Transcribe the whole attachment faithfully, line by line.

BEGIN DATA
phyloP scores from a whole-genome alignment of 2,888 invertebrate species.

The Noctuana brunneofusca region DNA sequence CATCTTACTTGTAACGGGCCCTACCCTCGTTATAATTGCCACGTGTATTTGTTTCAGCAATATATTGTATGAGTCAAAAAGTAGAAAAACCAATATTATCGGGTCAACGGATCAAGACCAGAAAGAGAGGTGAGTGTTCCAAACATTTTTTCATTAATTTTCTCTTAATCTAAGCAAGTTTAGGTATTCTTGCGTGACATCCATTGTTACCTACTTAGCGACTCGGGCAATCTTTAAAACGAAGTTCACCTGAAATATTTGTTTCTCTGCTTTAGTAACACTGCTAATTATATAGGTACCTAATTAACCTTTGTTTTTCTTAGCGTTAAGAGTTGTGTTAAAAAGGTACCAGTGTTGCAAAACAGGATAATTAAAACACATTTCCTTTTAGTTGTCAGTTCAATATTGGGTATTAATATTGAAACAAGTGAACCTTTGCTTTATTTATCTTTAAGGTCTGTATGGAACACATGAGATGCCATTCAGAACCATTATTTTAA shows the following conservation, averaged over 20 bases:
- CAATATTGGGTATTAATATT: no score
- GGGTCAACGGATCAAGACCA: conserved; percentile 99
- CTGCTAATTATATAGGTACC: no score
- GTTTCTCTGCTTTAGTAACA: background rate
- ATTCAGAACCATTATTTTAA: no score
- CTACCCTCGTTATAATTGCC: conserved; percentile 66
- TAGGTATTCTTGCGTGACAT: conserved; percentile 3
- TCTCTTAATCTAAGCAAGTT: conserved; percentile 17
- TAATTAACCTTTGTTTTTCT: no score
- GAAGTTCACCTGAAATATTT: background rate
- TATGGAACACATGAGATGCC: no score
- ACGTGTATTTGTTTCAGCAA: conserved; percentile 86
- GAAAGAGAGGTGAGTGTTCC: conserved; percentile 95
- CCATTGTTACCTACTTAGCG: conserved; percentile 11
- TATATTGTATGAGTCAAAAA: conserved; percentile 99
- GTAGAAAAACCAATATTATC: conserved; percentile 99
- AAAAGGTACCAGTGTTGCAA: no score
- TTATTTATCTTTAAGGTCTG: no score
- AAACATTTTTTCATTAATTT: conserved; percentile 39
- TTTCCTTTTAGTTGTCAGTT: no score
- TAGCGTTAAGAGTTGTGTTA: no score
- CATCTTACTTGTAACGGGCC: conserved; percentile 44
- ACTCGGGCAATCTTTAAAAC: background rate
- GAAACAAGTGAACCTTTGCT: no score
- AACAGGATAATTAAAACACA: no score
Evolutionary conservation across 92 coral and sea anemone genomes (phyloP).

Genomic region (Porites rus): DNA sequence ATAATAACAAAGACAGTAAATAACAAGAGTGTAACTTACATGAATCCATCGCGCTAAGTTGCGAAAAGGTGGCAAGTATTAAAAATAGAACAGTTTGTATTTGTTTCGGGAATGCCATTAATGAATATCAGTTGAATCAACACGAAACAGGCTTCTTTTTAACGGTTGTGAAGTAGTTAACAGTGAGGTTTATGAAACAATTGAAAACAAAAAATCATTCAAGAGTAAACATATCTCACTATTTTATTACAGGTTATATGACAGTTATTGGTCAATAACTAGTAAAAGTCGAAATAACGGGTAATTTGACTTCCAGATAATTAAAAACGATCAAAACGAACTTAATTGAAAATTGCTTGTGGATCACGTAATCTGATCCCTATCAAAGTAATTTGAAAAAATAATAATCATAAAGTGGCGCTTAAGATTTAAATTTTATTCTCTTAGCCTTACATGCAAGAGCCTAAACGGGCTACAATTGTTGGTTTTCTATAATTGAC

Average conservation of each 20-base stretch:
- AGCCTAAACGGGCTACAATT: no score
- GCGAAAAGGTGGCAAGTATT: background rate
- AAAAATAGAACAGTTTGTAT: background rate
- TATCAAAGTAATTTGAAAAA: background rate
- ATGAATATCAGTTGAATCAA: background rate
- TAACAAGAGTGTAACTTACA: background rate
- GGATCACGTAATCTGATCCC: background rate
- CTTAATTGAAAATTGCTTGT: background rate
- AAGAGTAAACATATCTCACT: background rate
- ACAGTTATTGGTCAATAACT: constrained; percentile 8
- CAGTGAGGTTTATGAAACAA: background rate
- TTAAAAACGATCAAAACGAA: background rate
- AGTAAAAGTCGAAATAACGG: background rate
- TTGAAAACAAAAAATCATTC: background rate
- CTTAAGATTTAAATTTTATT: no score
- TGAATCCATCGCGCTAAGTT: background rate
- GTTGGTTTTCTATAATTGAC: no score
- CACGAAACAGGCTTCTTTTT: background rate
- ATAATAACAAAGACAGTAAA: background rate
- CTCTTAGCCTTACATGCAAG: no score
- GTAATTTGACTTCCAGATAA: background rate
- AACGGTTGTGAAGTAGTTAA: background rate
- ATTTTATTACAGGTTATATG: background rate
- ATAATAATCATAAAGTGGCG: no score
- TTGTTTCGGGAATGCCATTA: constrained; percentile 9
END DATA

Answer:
phyloP scores from a whole-genome alignment of 2,888 invertebrate species.

The Noctuana brunneofusca region DNA sequence CATCTTACTTGTAACGGGCCCTACCCTCGTTATAATTGCCACGTGTATTTGTTTCAGCAATATATTGTATGAGTCAAAAAGTAGAAAAACCAATATTATCGGGTCAACGGATCAAGACCAGAAAGAGAGGTGAGTGTTCCAAACATTTTTTCATTAATTTTCTCTTAATCTAAGCAAGTTTAGGTATTCTTGCGTGACATCCATTGTTACCTACTTAGCGACTCGGGCAATCTTTAAAACGAAGTTCACCTGAAATATTTGTTTCTCTGCTTTAGTAACACTGCTAATTATATAGGTACCTAATTAACCTTTGTTTTTCTTAGCGTTAAGAGTTGTGTTAAAAAGGTACCAGTGTTGCAAAACAGGATAATTAAAACACATTTCCTTTTAGTTGTCAGTTCAATATTGGGTATTAATATTGAAACAAGTGAACCTTTGCTTTATTTATCTTTAAGGTCTGTATGGAACACATGAGATGCCATTCAGAACCATTATTTTAA shows the following conservation, averaged over 20 bases:
- CAATATTGGGTATTAATATT: no score
- GGGTCAACGGATCAAGACCA: conserved; percentile 99
- CTGCTAATTATATAGGTACC: no score
- GTTTCTCTGCTTTAGTAACA: background rate
- ATTCAGAACCATTATTTTAA: no score
- CTACCCTCGTTATAATTGCC: conserved; percentile 66
- TAGGTATTCTTGCGTGACAT: conserved; percentile 3
- TCTCTTAATCTAAGCAAGTT: conserved; percentile 17
- TAATTAACCTTTGTTTTTCT: no score
- GAAGTTCACCTGAAATATTT: background rate
- TATGGAACACATGAGATGCC: no score
- ACGTGTATTTGTTTCAGCAA: conserved; percentile 86
- GAAAGAGAGGTGAGTGTTCC: conserved; percentile 95
- CCATTGTTACCTACTTAGCG: conserved; percentile 11
- TATATTGTATGAGTCAAAAA: conserved; percentile 99
- GTAGAAAAACCAATATTATC: conserved; percentile 99
- AAAAGGTACCAGTGTTGCAA: no score
- TTATTTATCTTTAAGGTCTG: no score
- AAACATTTTTTCATTAATTT: conserved; percentile 39
- TTTCCTTTTAGTTGTCAGTT: no score
- TAGCGTTAAGAGTTGTGTTA: no score
- CATCTTACTTGTAACGGGCC: conserved; percentile 44
- ACTCGGGCAATCTTTAAAAC: background rate
- GAAACAAGTGAACCTTTGCT: no score
- AACAGGATAATTAAAACACA: no score
Evolutionary conservation across 92 coral and sea anemone genomes (phyloP).

Genomic region (Porites rus): DNA sequence ATAATAACAAAGACAGTAAATAACAAGAGTGTAACTTACATGAATCCATCGCGCTAAGTTGCGAAAAGGTGGCAAGTATTAAAAATAGAACAGTTTGTATTTGTTTCGGGAATGCCATTAATGAATATCAGTTGAATCAACACGAAACAGGCTTCTTTTTAACGGTTGTGAAGTAGTTAACAGTGAGGTTTATGAAACAATTGAAAACAAAAAATCATTCAAGAGTAAACATATCTCACTATTTTATTACAGGTTATATGACAGTTATTGGTCAATAACTAGTAAAAGTCGAAATAACGGGTAATTTGACTTCCAGATAATTAAAAACGATCAAAACGAACTTAATTGAAAATTGCTTGTGGATCACGTAATCTGATCCCTATCAAAGTAATTTGAAAAAATAATAATCATAAAGTGGCGCTTAAGATTTAAATTTTATTCTCTTAGCCTTACATGCAAGAGCCTAAACGGGCTACAATTGTTGGTTTTCTATAATTGAC

Average conservation of each 20-base stretch:
- AGCCTAAACGGGCTACAATT: no score
- GCGAAAAGGTGGCAAGTATT: background rate
- AAAAATAGAACAGTTTGTAT: background rate
- TATCAAAGTAATTTGAAAAA: background rate
- ATGAATATCAGTTGAATCAA: background rate
- TAACAAGAGTGTAACTTACA: background rate
- GGATCACGTAATCTGATCCC: background rate
- CTTAATTGAAAATTGCTTGT: background rate
- AAGAGTAAACATATCTCACT: background rate
- ACAGTTATTGGTCAATAACT: constrained; percentile 8
- CAGTGAGGTTTATGAAACAA: background rate
- TTAAAAACGATCAAAACGAA: background rate
- AGTAAAAGTCGAAATAACGG: background rate
- TTGAAAACAAAAAATCATTC: background rate
- CTTAAGATTTAAATTTTATT: no score
- TGAATCCATCGCGCTAAGTT: background rate
- GTTGGTTTTCTATAATTGAC: no score
- CACGAAACAGGCTTCTTTTT: background rate
- ATAATAACAAAGACAGTAAA: background rate
- CTCTTAGCCTTACATGCAAG: no score
- GTAATTTGACTTCCAGATAA: background rate
- AACGGTTGTGAAGTAGTTAA: background rate
- ATTTTATTACAGGTTATATG: background rate
- ATAATAATCATAAAGTGGCG: no score
- TTGTTTCGGGAATGCCATTA: constrained; percentile 9